….more than likely, they are the ones who have never witnessed its horrors.
My time in the United States Navy is one of which I am most proud and for all the life lessons I learned, one stands out above them all. I was temporarily assigned to an LHA, one of two on which I served aboard, out of San Diego. During a WESTPAC tour we were called to what could have potentially been a hot spot not far from Vietnam. The war was over barely a decade. Being young, and both nervous and excited, I shared a view of similarly aged Sailors and Marines —vocally hoping for a chance to see action and make right the loss in Southeast Asia.
It was sometime just after midnight . Into our area came the Marine Intel Officer. He was a Warrant Officer, a twenty plus member of the Corps. At that time, the very definition of his rank was that he had been an enlisted person. The ribbons on the chest of his service uniform told all he was one who had seen combat in Vietnam.
He was an approachable man, and we had many conversations over the course of our deployment. I didn’t feel at all odd, or out of place, or disrespectful when mentioning my eagerness that we may be engaging in battle. He said not a word, only giving a cursory nod and smile. I then asked if he was hoping to go back in and get some payback.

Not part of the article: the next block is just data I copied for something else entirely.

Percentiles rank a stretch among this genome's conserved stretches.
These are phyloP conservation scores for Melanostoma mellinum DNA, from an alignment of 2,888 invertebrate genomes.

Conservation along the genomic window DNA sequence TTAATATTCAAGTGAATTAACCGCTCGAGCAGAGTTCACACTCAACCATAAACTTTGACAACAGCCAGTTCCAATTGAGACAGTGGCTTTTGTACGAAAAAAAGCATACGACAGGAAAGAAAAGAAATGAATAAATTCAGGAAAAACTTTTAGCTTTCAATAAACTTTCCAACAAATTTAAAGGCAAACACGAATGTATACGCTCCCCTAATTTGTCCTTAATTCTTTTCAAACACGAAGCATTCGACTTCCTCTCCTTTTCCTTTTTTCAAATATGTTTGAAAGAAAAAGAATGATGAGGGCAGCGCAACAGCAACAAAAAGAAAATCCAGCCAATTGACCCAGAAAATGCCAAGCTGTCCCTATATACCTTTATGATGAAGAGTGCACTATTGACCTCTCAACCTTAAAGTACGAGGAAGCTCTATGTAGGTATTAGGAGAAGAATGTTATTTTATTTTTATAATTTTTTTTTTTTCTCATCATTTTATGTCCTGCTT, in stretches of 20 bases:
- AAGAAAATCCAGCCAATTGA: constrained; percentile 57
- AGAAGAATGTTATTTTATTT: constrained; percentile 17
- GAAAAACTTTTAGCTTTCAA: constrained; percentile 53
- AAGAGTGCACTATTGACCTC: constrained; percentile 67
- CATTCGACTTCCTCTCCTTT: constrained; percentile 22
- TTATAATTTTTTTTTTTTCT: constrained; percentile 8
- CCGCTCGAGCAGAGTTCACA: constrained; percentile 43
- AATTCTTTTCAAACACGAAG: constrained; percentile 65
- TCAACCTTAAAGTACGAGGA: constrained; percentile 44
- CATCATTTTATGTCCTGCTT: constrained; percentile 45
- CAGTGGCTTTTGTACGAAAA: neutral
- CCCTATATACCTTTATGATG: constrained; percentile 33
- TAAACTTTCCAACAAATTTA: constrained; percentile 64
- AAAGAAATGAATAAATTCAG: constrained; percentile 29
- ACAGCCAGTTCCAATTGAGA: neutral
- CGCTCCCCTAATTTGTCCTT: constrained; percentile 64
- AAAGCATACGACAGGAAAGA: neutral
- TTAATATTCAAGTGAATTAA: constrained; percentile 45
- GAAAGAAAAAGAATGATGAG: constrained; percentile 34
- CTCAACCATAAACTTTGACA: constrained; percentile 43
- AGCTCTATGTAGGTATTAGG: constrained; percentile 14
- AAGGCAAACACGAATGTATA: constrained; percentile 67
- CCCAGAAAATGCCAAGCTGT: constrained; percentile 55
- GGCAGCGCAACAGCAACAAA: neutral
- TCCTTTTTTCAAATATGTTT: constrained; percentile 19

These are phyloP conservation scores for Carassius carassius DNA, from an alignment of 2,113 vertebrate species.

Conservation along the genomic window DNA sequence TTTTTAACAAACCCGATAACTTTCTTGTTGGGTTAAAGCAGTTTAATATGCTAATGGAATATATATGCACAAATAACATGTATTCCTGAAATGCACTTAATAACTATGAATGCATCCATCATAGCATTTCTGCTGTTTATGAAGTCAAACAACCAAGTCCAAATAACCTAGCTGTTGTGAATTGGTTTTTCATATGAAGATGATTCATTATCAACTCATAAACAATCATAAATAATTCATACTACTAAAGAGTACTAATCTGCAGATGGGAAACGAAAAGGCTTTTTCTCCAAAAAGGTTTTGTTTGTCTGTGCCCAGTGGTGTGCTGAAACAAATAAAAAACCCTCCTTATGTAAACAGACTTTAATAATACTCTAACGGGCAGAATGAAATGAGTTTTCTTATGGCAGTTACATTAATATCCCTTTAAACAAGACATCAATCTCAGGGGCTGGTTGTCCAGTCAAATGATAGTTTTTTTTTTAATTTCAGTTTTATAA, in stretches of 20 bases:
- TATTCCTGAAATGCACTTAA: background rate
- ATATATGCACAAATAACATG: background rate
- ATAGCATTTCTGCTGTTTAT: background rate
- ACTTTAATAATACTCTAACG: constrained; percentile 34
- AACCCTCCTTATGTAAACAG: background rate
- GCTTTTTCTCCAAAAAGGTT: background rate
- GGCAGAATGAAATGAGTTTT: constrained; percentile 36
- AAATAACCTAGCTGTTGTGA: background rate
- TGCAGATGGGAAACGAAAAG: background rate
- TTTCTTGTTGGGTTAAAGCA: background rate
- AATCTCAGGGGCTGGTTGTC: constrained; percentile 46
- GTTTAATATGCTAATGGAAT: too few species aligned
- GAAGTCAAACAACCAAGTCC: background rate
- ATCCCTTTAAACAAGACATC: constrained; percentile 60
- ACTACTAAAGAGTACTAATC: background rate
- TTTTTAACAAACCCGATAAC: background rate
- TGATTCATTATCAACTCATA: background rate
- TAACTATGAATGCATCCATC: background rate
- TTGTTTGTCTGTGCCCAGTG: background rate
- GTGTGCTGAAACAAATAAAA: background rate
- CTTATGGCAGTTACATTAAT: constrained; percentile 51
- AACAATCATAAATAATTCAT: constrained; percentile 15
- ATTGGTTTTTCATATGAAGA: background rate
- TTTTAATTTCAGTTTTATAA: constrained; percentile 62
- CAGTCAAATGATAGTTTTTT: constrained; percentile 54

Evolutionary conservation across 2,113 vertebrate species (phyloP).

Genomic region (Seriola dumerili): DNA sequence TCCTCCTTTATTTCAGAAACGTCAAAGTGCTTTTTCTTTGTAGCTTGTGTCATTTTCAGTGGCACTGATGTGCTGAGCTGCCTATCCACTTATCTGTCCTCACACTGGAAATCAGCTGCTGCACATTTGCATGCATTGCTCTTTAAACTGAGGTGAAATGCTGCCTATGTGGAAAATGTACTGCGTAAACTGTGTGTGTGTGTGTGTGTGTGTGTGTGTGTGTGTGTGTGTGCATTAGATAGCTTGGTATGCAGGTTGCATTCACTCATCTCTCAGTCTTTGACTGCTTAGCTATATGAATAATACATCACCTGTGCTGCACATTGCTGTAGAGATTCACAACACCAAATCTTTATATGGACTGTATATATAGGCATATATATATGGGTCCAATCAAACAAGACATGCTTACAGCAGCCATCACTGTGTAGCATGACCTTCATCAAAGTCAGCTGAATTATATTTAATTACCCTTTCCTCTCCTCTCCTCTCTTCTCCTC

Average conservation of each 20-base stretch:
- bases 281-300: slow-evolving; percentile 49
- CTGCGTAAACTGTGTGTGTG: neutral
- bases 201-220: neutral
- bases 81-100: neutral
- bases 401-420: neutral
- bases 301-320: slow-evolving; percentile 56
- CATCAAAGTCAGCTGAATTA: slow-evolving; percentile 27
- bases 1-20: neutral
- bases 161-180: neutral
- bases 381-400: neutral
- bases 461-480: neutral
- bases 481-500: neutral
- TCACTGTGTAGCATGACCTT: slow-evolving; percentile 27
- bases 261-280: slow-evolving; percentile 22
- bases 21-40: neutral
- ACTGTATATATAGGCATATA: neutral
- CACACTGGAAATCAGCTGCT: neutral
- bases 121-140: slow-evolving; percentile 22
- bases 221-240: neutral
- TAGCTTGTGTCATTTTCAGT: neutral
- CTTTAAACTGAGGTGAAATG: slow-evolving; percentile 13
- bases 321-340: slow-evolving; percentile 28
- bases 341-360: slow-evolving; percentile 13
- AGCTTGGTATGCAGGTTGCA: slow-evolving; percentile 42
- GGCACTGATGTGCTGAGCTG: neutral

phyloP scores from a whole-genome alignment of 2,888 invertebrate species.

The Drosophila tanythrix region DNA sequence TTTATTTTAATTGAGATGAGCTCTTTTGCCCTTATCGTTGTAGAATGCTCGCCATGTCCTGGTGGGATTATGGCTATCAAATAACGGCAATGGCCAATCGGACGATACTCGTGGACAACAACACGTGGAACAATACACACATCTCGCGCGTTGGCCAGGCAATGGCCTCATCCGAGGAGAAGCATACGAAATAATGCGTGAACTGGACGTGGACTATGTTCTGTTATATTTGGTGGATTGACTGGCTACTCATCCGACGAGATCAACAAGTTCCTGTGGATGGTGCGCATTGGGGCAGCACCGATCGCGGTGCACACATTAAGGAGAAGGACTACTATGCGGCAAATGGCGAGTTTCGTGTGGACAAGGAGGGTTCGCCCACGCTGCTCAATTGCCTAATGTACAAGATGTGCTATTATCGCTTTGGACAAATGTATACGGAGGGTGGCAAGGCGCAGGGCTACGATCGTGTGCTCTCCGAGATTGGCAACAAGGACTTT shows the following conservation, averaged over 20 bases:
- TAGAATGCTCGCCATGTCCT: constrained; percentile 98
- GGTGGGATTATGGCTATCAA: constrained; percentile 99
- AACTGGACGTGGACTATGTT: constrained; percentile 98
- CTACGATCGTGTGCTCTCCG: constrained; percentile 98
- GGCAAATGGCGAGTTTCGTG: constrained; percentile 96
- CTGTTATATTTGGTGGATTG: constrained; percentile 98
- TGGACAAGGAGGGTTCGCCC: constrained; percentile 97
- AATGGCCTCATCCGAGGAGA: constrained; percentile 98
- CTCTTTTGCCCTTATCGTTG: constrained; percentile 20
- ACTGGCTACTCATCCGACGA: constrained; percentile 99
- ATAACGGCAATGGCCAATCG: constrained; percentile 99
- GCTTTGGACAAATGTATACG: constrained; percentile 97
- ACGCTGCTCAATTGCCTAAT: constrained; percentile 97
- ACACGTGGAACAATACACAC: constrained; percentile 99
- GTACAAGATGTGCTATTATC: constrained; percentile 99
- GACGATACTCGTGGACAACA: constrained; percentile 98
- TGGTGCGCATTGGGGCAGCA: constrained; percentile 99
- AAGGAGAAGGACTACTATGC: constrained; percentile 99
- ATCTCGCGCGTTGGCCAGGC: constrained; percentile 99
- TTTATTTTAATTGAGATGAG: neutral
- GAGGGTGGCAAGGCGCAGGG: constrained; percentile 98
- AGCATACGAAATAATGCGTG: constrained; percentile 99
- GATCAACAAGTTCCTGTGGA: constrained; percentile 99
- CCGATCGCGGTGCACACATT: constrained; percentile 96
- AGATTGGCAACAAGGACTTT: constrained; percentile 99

The smile disappeared.
His eyes intensified from light blue to navy.
Shoulders drew back, his head raised a bit higher.
“Petty Officer Leonardi.” It was the first, and only, time he used my rank.
I gave no verbal acknowledgement. I raised from my seat, and involuntarily stood at attention.
clamour loudest for war, more than likely, they are the ones who have never witnessed its horrors.”
Without another word, there was no need for any other, he rose, maintained his military bearing and exited the space.
I will never forget either his words, or the expression on his face, or the pain in his eyes. It was with his memory, and the many others who had, and will continue to experience those horrors, that I wrote War Springs Eternal.